Yesterday, we researched our entrepreneurs and inventors on the internet. We found some valuable information, but internet research is never as easy as it seems. Let’s take a step back to see what we did well and where we need support.
1. What key words did you use to do your search?
2. How many websites did you visit?
3. Did you stay on websites that were too hard to read?
Currently, we are studying how events, individuals and ideas have influenced the history of local and regional communities, and why people become entrepreneurs. An entrepreneur is a person who creates a business or product for profit. There have been many famous entrepreneurs, like:
We have read an interesting article on Rosa Parks from the Duckster website this week. Today, students will have the chance to compare and contrast the article with another article from the Scholastic reading site below. Here are some things to think about the articles when comparing and contrasting:
– Is there any new information presented by the Scholastic article?
– Did the authors write these articles for the same reason?
– Are the articles both organized in the same way?
We have been working on writing down small notes after reading a chunk of text to check our comprehension because, “The most important thing is to comprehend!” (We say that a lot in here!) Check out Ixell, Francisco, and Amorie’s great notes. We can tell they really understood those paragraphs.
A primary resource is a first hand document from the time period you are studying. Because primary resources are from the time you are studying, they help you understand the time better and picture the events in your head.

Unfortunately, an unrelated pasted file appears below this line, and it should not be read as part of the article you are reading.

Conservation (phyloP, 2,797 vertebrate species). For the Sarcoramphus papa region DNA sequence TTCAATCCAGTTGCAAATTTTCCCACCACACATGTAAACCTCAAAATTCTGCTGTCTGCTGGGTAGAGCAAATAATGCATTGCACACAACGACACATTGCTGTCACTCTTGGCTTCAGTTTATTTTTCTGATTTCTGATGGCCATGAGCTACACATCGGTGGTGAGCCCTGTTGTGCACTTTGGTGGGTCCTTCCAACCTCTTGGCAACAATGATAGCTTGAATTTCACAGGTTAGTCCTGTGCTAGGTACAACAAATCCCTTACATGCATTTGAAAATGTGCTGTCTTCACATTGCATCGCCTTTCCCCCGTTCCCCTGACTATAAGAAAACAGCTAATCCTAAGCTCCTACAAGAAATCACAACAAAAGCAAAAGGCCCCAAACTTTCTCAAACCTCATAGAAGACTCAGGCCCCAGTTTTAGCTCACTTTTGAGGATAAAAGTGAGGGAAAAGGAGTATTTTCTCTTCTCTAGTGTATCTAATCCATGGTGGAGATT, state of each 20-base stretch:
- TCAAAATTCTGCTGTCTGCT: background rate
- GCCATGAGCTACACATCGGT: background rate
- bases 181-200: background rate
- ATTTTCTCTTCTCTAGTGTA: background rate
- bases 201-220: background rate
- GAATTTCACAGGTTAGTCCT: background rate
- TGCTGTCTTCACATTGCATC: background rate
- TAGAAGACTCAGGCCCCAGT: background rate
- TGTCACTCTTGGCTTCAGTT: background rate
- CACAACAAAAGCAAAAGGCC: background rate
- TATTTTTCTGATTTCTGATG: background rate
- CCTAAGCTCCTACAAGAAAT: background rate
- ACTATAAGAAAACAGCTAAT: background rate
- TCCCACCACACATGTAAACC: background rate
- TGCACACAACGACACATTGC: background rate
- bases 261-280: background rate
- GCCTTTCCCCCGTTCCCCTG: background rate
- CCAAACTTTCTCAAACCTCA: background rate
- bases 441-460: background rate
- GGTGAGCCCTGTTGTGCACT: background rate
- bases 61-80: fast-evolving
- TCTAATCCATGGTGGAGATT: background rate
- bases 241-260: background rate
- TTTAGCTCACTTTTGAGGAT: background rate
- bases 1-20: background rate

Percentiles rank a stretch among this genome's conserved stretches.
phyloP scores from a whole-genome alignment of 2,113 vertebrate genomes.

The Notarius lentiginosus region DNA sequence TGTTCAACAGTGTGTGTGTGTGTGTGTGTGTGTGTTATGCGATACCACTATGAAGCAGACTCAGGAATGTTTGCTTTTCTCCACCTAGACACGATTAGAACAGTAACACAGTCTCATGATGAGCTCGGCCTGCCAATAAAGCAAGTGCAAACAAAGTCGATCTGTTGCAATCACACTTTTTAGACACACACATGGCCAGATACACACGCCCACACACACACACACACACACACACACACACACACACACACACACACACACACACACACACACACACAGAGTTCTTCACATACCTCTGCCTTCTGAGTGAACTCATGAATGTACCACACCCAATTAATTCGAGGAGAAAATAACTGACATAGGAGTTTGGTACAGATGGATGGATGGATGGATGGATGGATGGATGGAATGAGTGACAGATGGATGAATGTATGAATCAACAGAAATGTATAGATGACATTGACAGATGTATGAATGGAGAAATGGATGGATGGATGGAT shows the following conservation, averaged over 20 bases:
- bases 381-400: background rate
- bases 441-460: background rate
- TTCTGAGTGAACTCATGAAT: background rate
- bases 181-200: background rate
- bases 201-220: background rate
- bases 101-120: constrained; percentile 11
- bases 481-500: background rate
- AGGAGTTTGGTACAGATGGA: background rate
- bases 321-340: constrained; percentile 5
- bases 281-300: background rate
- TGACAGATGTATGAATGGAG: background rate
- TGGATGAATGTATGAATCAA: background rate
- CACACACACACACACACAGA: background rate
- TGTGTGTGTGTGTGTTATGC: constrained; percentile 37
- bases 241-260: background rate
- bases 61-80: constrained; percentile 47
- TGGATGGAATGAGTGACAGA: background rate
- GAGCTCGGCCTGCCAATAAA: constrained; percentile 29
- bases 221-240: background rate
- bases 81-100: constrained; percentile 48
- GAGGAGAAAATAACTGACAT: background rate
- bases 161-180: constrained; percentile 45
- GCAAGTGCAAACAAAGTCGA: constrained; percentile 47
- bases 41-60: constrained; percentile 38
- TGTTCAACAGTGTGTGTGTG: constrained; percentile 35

Yesterday, we read a wonderful book about Rosa Parks. We learned that she was arrested for not giving up her seat on a bus to a white bus rider. In her book, Mrs. Parks discussed going to jail and being finger printed. Below are some primary documents from her court case. She was charged with a fine of $10.00 (which was worth more back then), but she never paid it because she did not believe it was a fair law! A year later the buses were integrated.
As we continue our study on the Civil Rights Movement, we move away from North Carolina and head south west to the state of Alabama.
Just like in North Carolina, citizens in Alabama fought to end segregation by sitting down, and then by refusing to sit… ok this is getting confusing! Check out the life of Rosa Parks below, the woman who started the Montgomery Bus Boycott.
Leave a comment below:
1. Why was it hard for Mrs. Parks to go to school?
“Do not give up!” is a phrase we hear Mrs. Felter say all the time. Things are going to be hard sometimes, we all know this is true. We have to decide what we are going to do when things get tough. Are we going to say, “This is too hard, I quit!” Or are we going to say, “This is hard but I can do it!” Imagine if the four men who started the Greensboro, North Carolina Sit Ins had said “This is too hard I quit!”
An amazing thing happened in our state of North Carolina in the decade of the 1960s- people stood up for what they believed in! Actually, they sat down. Like we have studied this week, the schools in the Southern states were segregated. But other places like restaurants and buses were segregated as well.
Many people wanted this separation to end. In Greensboro, North Carolina some citizens found a creative way to protest segregation.
Watch this video below to learn how the people of Greensboro, North Carolina fought back against segregation. What did they do to show they didn’t want to live with segregation any more? Do you think their actions were effective?
This week, we are beginning to work on a new Social Studies standard- Explain key historical events that occurred in the local community and regions over time. A region is a large area, and we live in the Southern region of the United States of America.
The South of the United States has an interesting history. One major topic in our region’s history is the Civil Rights movement. To begin our study on Civil Rights we are going to start by learning about one of the movement’s tiniest heroines, her name is Ruby Bridges, and she became a Civil Rights hero when she was in first grade! Ruby lived in the Southern state of Louisiana, in the city of New Orleans. Ruby’s story was in the newspapers and on television. Her bravery inspired this painting by Norman Rockwell.